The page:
Kamikazes

Sixty three years ago, across Japan still resonated a battle cry:  “A people of one hundred million united and ready to die for the nation.” In fact, military and civilian Japanese were dying in growing numbers. The immolation created by Vice Admiral Takijiro Onishi of dying but destroying, and causing widespread damage was a highly lethal weapon. Taking control of Okinawa had already proved deadly for the Americans. One third of their war casualties had happened as a result of the fierce Japanese defense. Going all the way to the heart of Japan would cost around 300,000 additional lives just during the first days of battle, strategists estimated. U.S. leaders were well aware that Japan’s fight ability was collapsing, but the most interested parties, the Japanese, didn’t see it the same way.

“It did seem that the whole island nation was being mobilized for a suicidal battle to death; even young school children were ordered to start sharpening bamboo shoots with which to kill Americans, ” says oil historian Daniel Yerguin in “The Prize” (Touchstone, Simon & Schuster, p. 365)

 Even after two atomic bombs, Japan was split between surrender and collective death. In the evening of August 14, a soldiers command tried to seize a message recorded by the Emperor to be aired hours later. They were overcome, recalls Yerguin, but not before the Imperial Guard chief was killed.

I dare to mention these episodes because President Evo Morales doesn’t seem to realize that his social and political experiment has limits and if he wants to save it he has to steer course. The latter seems impossible, because it would run against his own stubborn nature. The men surrounding him, ever since he planted coca leaves, have led him to create an image of himself far from reality. They make him believe that almost the whole Bolivia is on his side and that those who oppose him are just a few. But he is only a representation of the Andean Bolivia, on which are necessary gargantuan efforts to move on harmonically as a nation. Look at his limitations, his international gaffes and blunders, his primary stammering language. All in a leader who has managed to move ahead from a lost barren town in the interior of Oruro, in western Bolivia, become a leader and, backed up by monumental road blockages, to conquer the Presidency. One can hardly imagine the efforts that his country will have commit to promote living conditions of hundreds of thousands, the same or worst than his.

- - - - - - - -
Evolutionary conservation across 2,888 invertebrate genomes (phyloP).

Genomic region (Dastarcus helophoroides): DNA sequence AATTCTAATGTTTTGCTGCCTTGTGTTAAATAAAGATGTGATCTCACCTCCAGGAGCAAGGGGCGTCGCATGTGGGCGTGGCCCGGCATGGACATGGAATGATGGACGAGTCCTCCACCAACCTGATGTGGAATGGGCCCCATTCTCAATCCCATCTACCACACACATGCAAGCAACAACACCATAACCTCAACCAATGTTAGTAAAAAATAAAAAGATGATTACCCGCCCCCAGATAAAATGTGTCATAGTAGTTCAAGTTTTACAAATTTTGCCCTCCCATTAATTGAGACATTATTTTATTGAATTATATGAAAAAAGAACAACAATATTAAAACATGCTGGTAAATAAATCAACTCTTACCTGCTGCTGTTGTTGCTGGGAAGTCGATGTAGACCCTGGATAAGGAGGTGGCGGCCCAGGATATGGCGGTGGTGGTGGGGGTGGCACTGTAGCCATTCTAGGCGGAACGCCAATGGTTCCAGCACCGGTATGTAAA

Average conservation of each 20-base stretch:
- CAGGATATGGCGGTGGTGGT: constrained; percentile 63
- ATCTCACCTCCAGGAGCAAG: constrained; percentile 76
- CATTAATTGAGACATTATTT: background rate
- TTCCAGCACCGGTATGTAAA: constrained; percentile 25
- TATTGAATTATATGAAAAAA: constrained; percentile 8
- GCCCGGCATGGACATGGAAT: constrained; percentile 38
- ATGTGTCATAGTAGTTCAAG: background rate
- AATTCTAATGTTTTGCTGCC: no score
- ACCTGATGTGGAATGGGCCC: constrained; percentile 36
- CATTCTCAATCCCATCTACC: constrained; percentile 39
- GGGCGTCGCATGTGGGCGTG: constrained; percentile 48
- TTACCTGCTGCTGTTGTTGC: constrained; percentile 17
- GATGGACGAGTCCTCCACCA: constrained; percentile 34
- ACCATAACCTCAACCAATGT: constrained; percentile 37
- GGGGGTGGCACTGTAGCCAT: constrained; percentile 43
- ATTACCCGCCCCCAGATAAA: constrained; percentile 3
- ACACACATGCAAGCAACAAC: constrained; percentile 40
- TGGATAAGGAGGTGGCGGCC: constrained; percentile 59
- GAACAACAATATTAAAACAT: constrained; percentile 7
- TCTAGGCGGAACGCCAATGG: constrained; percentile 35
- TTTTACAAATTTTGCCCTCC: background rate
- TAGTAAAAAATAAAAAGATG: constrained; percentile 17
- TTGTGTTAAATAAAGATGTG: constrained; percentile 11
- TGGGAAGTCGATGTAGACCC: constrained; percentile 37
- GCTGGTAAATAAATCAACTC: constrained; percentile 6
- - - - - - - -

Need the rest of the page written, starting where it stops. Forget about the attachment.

But his blindness in recognizing reality leads him to act like kamikazes. The socialist project they embody is an ill-conceived illusion. First of all, history cannot go back 500 year searching an idyllic socialism that, in truth, never existed. The one that did exist since 1917 crumbled twenty years ago squeezed by its despotic inefficiency. Save for its military complex it was never a real competition for capitalism (or neo-liberalism, to use that fashionable neologism). The advent of microelectronics marked the end of communism, without capitalist nations shooting a single missile. The Cuban process looks like a museum of socialism. The one Venezuela wants to impose orients by the dying Cuban model. There still remain North Korea and Iran.  I know no citizens lining up to travel to those countries, not even as tourists. Those leaving Bolivia go to Italy, Spain, England, the United States, from the “neoliberal” area so much cursed by President Morales. They are injecting hundreds of millions of dollars into the Bolivian economy and indirectly help Mr. Morales boast about the country’s bulging foreign monetary reserves.

It is still possible an honorable peace, that would preserve the equalitarian principles that gave way to the government of Mr. Morales. But insisting on current course is tantamount to a kamikaze flight, which obviously has no return ticket because there was no gas for a comeback.

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